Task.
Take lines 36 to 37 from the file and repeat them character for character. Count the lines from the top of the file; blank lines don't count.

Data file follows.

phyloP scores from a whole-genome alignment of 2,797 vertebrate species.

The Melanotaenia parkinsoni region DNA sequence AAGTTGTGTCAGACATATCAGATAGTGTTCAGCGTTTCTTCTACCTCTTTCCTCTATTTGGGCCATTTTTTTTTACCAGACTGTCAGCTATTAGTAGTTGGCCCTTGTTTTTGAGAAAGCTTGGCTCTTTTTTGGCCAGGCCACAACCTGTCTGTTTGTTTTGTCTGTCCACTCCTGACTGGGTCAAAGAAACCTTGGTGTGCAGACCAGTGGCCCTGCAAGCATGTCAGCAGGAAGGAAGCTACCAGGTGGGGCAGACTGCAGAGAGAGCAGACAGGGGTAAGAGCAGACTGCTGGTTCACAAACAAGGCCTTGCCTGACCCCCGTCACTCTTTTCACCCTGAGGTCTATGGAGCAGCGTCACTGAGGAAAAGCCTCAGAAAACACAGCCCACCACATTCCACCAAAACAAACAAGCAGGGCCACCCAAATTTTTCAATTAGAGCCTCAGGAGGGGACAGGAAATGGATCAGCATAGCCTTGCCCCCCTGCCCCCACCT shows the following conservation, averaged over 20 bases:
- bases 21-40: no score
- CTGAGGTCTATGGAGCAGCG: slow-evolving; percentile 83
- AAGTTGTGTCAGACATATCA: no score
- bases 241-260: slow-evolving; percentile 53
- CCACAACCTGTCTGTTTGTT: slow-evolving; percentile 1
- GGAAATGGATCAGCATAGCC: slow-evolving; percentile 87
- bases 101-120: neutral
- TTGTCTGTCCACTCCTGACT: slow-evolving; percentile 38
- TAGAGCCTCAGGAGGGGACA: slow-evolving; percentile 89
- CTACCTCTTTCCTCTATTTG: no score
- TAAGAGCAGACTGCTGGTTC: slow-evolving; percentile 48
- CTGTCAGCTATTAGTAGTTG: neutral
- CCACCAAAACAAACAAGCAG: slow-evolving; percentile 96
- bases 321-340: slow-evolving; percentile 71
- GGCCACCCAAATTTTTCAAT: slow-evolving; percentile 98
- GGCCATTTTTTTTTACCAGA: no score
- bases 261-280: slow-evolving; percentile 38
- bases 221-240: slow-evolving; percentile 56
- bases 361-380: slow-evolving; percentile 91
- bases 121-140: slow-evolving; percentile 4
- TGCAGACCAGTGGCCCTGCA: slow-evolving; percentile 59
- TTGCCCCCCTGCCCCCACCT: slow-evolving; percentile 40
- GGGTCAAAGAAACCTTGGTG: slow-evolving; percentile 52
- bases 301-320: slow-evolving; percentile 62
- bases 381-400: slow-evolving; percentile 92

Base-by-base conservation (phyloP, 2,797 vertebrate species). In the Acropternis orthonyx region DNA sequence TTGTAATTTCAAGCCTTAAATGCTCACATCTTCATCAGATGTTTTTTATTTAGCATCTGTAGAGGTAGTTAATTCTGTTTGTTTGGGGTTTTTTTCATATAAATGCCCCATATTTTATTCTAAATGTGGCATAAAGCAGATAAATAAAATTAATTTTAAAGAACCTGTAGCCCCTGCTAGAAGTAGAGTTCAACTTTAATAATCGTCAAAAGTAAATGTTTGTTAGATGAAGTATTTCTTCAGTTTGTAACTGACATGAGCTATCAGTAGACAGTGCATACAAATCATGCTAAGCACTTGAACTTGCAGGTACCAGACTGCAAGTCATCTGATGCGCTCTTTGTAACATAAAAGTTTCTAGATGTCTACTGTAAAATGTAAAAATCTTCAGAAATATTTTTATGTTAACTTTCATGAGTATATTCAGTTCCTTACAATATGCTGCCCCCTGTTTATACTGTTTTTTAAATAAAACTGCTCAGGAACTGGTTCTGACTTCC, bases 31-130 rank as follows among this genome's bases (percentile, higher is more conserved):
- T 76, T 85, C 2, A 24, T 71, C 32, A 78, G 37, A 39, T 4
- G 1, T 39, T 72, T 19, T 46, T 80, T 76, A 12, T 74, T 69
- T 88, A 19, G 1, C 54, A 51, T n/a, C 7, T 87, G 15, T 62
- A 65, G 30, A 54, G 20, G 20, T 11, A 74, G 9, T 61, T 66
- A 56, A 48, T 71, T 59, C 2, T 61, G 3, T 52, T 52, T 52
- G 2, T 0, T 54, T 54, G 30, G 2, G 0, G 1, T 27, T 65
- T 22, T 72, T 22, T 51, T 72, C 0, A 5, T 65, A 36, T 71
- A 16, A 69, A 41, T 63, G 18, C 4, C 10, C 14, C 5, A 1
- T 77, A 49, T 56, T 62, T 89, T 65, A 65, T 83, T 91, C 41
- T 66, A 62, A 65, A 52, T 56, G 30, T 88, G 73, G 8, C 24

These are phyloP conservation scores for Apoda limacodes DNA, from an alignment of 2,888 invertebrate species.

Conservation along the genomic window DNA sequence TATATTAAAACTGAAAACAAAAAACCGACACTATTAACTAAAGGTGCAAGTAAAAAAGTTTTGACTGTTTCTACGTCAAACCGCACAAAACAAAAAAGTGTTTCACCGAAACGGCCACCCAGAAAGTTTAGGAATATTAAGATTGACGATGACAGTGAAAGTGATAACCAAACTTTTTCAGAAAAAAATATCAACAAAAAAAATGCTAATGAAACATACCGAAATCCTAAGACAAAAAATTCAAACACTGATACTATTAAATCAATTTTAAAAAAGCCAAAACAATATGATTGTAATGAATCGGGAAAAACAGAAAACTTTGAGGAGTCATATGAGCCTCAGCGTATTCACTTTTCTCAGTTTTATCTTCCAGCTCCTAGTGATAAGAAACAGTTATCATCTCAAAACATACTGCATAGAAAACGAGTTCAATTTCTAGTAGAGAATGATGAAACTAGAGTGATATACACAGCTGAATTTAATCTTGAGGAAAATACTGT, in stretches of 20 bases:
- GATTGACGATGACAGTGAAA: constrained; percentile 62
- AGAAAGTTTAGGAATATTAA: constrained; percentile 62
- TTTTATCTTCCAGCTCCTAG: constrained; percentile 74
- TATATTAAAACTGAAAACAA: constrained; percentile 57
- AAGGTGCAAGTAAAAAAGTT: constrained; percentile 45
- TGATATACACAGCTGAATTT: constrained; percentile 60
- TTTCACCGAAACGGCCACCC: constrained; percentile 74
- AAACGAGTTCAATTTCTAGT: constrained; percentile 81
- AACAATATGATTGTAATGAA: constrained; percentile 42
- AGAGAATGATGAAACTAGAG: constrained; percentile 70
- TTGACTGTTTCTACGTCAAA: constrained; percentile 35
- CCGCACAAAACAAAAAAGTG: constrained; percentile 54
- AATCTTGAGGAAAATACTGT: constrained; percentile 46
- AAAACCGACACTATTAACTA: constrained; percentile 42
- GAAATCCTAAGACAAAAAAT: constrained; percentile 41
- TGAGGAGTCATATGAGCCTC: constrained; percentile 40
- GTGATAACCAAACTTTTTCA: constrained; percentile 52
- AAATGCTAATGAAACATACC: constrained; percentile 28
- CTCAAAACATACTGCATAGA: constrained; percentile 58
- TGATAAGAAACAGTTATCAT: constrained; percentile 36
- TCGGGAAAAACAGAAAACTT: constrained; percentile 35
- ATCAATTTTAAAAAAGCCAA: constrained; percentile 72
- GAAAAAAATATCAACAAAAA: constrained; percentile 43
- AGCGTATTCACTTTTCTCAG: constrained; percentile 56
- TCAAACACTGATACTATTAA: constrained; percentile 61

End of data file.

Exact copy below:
- A 16, A 69, A 41, T 63, G 18, C 4, C 10, C 14, C 5, A 1
- T 77, A 49, T 56, T 62, T 89, T 65, A 65, T 83, T 91, C 41